Eric Roiter, a lecturer at Boston University School of Law and former Senior Vice President and General Counsel of Fidelity Management & Research Company, thinks that fund directors should take a reduced role in fund governance. In a forthcoming paper in the Harvard Business Law Review, he posits that the SEC and the court system in recent years have treated mutual funds as simply a type of ordinary corporation and seen “mutual fund governance as simply a variation on the theme of corporate governance.” However, Roiter argues that differences between mutual funds and ordinary corporations have “important implications for the governance of mutual funds, differences that should lead not to further entanglement of fund governance with corporate governance but to disentanglement.”
Roiter first notes that mutual funds are both an entity and a product, making investors both customers and shareholders. This stands in opposition to ordinary corporations where the shareholders and customers are two distinct groups. Second, the right of redemption in mutual funds allows investors to take their investment elsewhere and directly reduce an adviser’s compensation. Ordinary corporations instead “lock in” shareholder capital. According to Roiter, these features differentiate the investor/shareholder relationship from that of an ordinary corporation shareholder relationship and thus should affect the way regulators view the role of directors.
The paper argues that “[t]he emphasis should not be upon expanding the ‘business judgment’ decision making of a fund’s directors, but rather upon their role as monitors of legal and fiduciary duty owed by the fund’s adviser.” Such a role “comports with the economic reality that fund directors do not occupy, and generally do not see themselves as occupying, a position to negotiate with advisers in any sense comparable to how corporate directors or officers negotiate deals.” Not only is the fund’s adviser integral to the fund’s existence, “fund directors are keenly aware that investors, by choosing a fund, have also chosen a fund adviser.” Roiter argues that “[t]he business of funds—investment management—is fundamentally the province of the fund adviser, and investors can make their own business decisions on whether to entrust their capital to the adviser.”
Roiter points to several areas in which a conflation of the duties of corporate directors and fund directors has led to negative consequences. In implementing rule 12b-1, Roiter suggests that the SEC attempted to insert the business judgment of fund directors into the distribution process. This insertion “has led to a virtually unbroken streak of approvals by fund boards for over 30 years.” Roiter acknowledges that, were a fund’s board to reject the industry standard fee, “brokers will decline to market the fund’s shares and the fund will self-liquidate over time, as existing shareholders redeem their shares and are not replaced by new investors.” Rule 12b-1 has “spawned unnecessary complexity and has distorted the proper functioning of mutual fund boards.” He argues that the experience has shown that “[t]he value of fund boards arises from their policing role, safeguarding funds and their shareholders from over-reaching by fund advisers” and not by exercising business judgment. He suggests that market forces and investor choice, not the business judgment of directors, have driven funds to put forth a broad spectrum of distribution expense options.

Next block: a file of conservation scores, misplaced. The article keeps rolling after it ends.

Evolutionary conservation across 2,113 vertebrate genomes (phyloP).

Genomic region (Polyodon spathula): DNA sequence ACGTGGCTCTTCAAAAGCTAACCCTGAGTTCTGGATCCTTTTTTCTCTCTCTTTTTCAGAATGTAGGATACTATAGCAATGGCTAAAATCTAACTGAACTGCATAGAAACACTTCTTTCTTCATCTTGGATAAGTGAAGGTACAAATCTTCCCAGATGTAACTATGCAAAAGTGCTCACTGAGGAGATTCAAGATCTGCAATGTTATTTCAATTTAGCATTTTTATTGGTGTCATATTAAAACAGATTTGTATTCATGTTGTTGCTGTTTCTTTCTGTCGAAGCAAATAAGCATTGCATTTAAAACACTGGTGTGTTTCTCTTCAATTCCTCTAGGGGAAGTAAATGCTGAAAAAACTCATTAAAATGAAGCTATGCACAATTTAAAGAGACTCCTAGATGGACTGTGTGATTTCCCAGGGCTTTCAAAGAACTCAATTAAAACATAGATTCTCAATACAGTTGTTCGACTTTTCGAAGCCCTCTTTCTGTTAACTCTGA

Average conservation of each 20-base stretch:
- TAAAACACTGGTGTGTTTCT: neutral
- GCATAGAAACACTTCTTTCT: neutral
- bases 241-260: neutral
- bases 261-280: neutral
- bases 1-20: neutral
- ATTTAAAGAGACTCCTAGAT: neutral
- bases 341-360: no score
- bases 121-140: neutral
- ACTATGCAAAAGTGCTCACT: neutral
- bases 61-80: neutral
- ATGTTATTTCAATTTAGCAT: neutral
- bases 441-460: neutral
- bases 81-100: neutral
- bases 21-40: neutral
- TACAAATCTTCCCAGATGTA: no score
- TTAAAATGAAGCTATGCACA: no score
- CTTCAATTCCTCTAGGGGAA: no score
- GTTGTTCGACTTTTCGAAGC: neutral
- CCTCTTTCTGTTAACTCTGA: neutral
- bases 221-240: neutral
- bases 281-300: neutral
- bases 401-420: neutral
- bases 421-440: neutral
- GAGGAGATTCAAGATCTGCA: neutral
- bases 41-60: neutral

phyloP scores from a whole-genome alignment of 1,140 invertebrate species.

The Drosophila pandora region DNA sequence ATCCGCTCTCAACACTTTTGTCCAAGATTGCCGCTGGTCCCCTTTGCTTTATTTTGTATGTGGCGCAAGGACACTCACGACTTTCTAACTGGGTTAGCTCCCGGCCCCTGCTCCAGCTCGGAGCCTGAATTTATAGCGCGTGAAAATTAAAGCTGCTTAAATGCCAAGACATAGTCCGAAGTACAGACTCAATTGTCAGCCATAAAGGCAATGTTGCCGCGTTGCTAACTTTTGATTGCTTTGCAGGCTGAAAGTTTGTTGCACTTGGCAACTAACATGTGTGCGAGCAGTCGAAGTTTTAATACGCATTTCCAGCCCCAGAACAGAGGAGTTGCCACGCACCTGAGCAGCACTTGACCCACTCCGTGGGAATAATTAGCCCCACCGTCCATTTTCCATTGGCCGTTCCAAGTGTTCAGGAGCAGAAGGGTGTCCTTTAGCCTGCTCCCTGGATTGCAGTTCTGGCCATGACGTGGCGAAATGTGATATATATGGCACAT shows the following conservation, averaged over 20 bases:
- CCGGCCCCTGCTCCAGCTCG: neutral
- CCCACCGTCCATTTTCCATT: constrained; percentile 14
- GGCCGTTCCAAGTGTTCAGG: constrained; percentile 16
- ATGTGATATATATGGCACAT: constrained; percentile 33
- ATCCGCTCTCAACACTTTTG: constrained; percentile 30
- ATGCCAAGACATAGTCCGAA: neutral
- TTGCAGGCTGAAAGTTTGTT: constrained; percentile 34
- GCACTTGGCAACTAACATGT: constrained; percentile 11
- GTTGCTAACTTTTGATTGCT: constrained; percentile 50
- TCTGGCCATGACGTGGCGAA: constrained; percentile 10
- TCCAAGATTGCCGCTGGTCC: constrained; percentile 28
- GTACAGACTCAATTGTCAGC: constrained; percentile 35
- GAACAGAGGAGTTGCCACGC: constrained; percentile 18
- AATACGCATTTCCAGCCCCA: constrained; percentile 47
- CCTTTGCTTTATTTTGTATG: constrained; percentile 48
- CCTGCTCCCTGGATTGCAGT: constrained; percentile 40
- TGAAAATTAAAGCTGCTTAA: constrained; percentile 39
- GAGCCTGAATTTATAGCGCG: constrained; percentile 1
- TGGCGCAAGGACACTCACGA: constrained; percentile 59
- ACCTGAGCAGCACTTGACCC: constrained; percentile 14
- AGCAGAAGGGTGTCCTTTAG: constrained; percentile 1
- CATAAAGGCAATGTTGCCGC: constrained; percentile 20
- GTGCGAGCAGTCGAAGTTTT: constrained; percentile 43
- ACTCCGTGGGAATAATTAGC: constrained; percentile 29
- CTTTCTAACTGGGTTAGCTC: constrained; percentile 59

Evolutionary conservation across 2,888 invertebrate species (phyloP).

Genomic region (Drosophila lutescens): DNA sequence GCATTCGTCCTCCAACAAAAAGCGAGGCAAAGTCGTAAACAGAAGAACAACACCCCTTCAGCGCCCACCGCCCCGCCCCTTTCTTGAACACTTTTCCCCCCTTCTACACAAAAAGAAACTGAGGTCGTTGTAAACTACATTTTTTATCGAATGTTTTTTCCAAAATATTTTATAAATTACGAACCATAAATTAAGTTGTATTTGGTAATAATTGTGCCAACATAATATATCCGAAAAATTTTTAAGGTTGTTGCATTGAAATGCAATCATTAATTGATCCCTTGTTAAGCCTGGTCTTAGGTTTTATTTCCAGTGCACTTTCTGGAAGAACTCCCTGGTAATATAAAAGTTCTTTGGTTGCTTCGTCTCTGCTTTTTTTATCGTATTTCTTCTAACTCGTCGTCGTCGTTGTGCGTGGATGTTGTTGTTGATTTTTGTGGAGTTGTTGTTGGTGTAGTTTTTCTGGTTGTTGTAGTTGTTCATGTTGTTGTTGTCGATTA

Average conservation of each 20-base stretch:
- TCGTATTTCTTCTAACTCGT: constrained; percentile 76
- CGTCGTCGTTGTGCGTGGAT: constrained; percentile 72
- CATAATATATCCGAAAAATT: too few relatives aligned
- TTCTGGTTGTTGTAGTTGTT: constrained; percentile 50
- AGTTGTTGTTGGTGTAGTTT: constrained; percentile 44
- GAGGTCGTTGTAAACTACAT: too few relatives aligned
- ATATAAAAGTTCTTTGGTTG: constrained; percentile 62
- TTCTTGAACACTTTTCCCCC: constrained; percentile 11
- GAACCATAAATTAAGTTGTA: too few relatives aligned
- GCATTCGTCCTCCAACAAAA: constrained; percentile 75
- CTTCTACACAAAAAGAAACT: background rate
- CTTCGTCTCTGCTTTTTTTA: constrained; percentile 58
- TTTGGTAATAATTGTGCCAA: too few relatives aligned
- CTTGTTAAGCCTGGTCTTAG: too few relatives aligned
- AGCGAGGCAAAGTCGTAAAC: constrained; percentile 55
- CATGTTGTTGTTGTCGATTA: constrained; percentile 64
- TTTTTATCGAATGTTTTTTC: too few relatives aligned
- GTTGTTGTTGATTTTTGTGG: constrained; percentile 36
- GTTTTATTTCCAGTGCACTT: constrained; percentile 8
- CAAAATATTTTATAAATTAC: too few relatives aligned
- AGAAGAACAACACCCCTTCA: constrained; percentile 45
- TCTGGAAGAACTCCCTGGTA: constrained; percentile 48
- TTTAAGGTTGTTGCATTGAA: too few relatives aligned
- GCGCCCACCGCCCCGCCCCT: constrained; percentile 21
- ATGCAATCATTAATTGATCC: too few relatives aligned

The paper also notes past proposals for a proxy access rule, in which the SEC included mutual funds in rules that would make it easier for shareholders to nominate board candidates. He calls the inclusion of mutual funds an “afterthought” and points to arguments that that structure of boards in many fund complexes (such as the use of unitary boards or cluster boards) would make the shareholder access rule unworkable. Additionally, he feels that it is unlikely that a mutual fund shareholder would utilize the proxy access process instead of merely redeeming shares and leaving the fund.
Roiter suggests a new structure for mutual funds that would utilize a fund’s board of directors as “compliance monitors” but remove their input over the adviser’s fee. Instead, investors would determine whether a fee was appropriate by choosing to invest in the fund or not. This structure, called a Unified Fee Investment Company (UIFC), draws upon an SEC staff recommendation from the 1980s. Alternatively, Roiter suggests that like-minded investors could join together to “crowdfund” mutual funds that “would not owe their formation to any particular adviser, but to sponsoring banks or service firms and, ultimately, to the fund’s investors.”